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rooting ponytail plant

Posted by elsier z6 KY (My Page) on
Thu, Aug 17, 06 at 9:45

Does anyone have experience with rooting a cutting from a Beaucarnia? Can you tell me if it worked for you?

Thanks
Elsie


Follow-Up Postings:

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RE: rooting ponytail plant

What do you mean by 'cutting'? Let's get on the same page.


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RE: rooting ponytail plant

I assume that by taking a cutting you mean to remove the top portion of the plant and rerooting it for the purpose of propagation. I would assume that it would work. Why? Because Pony tail (Beaucarnea recurvata) are closely related to yuccas and I regulary take cuttings of my yucca. If you are going to do this, I suggest to use a sterile, sharp knife. Coat the base of the cutting with rooting hormone and plant in a sterile, perite/sandy mix. The bottom portion of your oringinal plant will also regrow (must likely with multiple shoots).
Good luck!:)


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RE: rooting ponytail plant

Sorry I did not make myself clear the first time. I have a Beaucarnia that sent up numerous shoots from it's trunk. They are all at least 8 inches tall. I clipped one off, taking a bit of the mother trunk with it, just as an experiment. It has been in a pot for several weeks now; the leaves are still green and vigorous looking, but it does not seem to be developing roots.
Will it eventually establish roots and continue to grow?
Thanks again,
Elsie


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RE: rooting ponytail plant

Elsie, that's what I hoped you meant. ;-) Propagating Beaucarnia from offsets is the 'typical' method. Can't really imagine anyone lopping the top off!

Remember, these plants are pretty slow growing. The optimum time of year to remove those suckers (offsets) is spring, but yours may still root at some point. Remove them from the mother plant in the spring, and you don't need to take part of the trunk with them.

How many 'babies' are there?


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RE: rooting ponytail plant

Thanks for the info, Rhizo. I did not think about how slow they grow when waiting for it to root. So I will just have to be a little patient.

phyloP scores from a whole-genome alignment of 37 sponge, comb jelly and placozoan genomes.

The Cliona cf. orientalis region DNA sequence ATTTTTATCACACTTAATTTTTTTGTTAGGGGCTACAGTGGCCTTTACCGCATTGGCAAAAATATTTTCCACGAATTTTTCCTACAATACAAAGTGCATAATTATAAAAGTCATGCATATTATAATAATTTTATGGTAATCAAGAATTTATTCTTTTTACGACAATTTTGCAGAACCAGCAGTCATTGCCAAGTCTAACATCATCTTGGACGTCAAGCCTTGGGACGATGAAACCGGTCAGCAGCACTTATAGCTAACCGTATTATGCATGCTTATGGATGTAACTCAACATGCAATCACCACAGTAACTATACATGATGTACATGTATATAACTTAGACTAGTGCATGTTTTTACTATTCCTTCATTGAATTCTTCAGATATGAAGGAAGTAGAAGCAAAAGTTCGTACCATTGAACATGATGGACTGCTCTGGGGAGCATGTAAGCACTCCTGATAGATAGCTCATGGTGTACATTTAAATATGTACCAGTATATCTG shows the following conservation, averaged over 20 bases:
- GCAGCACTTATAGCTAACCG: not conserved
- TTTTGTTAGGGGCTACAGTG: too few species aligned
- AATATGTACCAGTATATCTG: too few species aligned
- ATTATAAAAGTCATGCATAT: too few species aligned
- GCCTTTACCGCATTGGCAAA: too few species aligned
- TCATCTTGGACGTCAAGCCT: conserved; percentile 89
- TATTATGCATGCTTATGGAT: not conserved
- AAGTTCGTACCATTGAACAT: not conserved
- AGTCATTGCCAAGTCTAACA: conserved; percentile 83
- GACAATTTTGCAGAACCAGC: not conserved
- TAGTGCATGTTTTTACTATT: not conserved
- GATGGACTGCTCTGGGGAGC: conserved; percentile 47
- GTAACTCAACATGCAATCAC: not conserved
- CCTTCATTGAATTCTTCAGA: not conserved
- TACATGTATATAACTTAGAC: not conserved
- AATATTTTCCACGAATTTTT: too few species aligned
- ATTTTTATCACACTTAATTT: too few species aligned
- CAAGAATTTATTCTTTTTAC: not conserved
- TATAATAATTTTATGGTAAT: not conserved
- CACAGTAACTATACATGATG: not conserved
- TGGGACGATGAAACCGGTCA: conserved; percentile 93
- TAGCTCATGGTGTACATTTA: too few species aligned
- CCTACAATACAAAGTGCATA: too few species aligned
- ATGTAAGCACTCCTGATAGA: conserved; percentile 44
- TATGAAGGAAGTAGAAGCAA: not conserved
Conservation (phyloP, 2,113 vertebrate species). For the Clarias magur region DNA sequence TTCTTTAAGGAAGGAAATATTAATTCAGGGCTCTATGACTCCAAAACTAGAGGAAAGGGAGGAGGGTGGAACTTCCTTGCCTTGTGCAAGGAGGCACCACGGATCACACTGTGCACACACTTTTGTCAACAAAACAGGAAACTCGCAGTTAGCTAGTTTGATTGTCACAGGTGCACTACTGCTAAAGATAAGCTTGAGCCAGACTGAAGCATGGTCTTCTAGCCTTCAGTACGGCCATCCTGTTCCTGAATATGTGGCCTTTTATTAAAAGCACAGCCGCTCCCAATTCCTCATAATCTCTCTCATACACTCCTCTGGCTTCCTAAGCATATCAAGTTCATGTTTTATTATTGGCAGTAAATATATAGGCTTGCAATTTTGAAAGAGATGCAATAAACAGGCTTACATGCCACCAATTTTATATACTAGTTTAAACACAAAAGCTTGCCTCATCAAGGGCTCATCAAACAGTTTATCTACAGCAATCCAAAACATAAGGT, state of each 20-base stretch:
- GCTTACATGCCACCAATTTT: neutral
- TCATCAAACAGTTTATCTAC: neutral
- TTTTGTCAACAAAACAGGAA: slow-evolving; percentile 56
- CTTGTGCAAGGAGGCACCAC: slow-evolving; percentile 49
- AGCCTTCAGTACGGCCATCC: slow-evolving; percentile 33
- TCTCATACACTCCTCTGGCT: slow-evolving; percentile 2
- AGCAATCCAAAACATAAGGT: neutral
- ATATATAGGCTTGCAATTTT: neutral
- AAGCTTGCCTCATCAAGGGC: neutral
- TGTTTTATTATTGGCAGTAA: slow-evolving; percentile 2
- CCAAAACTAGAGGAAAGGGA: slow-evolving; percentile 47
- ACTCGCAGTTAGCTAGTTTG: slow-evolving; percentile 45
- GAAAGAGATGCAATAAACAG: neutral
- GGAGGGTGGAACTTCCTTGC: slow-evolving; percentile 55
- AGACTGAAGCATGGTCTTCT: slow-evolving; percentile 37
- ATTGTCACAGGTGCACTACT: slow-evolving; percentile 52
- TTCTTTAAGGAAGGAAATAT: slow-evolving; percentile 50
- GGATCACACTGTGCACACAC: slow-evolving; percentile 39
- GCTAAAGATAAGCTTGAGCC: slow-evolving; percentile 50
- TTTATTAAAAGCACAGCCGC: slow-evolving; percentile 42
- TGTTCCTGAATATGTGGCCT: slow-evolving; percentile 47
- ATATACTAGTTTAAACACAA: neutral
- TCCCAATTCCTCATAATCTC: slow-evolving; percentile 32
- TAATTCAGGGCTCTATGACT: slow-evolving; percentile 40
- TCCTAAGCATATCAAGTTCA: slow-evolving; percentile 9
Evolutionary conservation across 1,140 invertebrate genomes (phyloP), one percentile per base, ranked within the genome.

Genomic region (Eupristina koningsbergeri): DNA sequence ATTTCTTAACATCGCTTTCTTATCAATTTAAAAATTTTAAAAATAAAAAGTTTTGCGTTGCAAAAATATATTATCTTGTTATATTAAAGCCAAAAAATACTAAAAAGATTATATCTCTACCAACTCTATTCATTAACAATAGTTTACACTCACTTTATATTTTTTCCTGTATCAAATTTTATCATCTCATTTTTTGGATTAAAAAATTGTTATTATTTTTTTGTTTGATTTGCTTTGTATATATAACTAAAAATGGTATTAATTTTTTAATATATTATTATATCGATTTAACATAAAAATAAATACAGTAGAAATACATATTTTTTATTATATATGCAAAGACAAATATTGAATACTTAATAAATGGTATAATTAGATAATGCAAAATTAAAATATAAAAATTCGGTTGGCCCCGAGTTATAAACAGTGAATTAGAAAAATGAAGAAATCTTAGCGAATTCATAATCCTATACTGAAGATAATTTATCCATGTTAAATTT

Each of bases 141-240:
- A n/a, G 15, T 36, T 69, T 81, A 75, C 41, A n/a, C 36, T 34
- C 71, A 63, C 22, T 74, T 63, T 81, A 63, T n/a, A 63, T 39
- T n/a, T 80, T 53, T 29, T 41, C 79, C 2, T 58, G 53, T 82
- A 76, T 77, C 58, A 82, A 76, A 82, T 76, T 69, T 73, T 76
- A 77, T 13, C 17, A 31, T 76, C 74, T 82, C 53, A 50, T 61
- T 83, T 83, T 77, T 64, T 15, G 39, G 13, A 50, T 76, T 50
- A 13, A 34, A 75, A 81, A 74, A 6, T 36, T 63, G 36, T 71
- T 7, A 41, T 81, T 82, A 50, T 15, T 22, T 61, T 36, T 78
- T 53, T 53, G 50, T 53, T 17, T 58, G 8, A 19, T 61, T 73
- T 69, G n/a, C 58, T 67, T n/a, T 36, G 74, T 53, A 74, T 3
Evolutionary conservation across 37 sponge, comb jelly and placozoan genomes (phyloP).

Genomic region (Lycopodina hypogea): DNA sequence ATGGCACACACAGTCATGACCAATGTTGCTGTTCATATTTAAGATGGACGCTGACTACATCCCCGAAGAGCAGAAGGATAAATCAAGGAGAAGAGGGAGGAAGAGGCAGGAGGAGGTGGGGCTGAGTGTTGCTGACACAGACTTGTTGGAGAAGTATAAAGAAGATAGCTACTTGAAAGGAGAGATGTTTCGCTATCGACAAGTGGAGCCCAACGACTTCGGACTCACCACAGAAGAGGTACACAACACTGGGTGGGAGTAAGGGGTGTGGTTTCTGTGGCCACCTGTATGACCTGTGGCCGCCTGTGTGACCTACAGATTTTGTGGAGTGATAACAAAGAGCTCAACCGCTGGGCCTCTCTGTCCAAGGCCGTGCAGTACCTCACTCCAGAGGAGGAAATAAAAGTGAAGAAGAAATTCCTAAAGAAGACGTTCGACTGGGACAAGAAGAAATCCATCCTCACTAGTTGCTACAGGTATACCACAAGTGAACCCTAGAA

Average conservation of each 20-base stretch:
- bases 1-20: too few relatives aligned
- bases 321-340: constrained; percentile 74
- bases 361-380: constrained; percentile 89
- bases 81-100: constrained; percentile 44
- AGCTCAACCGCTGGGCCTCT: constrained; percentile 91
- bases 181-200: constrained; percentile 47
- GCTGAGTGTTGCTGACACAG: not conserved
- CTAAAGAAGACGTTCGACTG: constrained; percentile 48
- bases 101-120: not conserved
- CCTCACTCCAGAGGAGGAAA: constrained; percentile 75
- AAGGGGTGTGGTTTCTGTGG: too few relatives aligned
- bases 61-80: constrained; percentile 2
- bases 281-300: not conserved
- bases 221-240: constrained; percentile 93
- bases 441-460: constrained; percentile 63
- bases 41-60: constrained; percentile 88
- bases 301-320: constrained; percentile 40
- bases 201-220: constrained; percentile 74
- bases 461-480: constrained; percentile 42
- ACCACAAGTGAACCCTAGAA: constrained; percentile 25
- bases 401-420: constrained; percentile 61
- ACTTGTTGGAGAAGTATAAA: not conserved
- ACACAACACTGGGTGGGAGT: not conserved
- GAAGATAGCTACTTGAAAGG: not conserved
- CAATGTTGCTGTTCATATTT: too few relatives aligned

As for the babies, there are 9 left on the main plant.

Elsie


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RE: rooting ponytail plant

Why would anyone lop off the top? How 'bout if the plant is 14' tall and the eaves on the house are only 12'? Lopped mine off for the 2nd time in it's 25+ years of life in preparation for cold weather. 1st time was 12 years ago and formed five new heads afterwards. This time I removed the tallest of the 5 and will attempt to root it. The "cutting" is ~36" tall and calipered about 2". I left ~ 18" of the stalk of this head to break new heads in the spring.

Good luck with yours.


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RE: rooting ponytail plant

I have owned my ponytail 32 years. Two years ago it suffered extreme heat damage from a fire - it did not burn, but was very overheated. All of the green shoots fell off. It was repotted and it has remained green at the top, it has not grown any new shoots. I think that I have now overwatered it as it is very soft in the base area. Can this be cut and restarted or is it a lost cause?


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RE: rooting ponytail plant

In winter 2007-2008, I was in Texas and purchased 4 ponytail plants about 8" tall each. All 4 were in the same pot. I purchased soil, 3 clay pots and one plastic pot. All of them being 8" pots. When I returned to Missouri, I repotted them. Each in their own pot. Up until about a month ago, they looked good. But now they are all turning brown. I put two of them out on the porch, which faces the west thinking that maybe they needed more sun. The two that are still indoors are by the window with indirect sunlight in the evening.

I thought that maybe I was not watering them enough which was 1 cup every two weeks so I started giving them each the same amount every week. Didnt work. When I re potted them, I put the soil just a little over half way over the ball. Just as I was told to do by the person at the garden shop. I planted them in the soil that they told me to.

The ball seems solid but is shrively. Not firm and round anymore. And the ball is not tight in the soil anymore. Not that I can spin it around but it is movable to the touch.

Is there any saving my ponytails or should I give up on these and try another one?

Thank you
Carol


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RE: rooting ponytail plant

The trunk of my ponytail palm gets pretty loose in the soil when I haven't watered it in a while, but the soil itself is fairly loose and I always assumed that was just a matter of dry soil not adhering to itself/the plant that well.

1 cup of water every week sounds like way too much. Mine plant's about a foot tall and in a much larger pot, and when it was inside, I'd only water it monthly -- about two cups of water when I did. It's not so much the amount of water but that it's staying wet more constantly, as far as I know.


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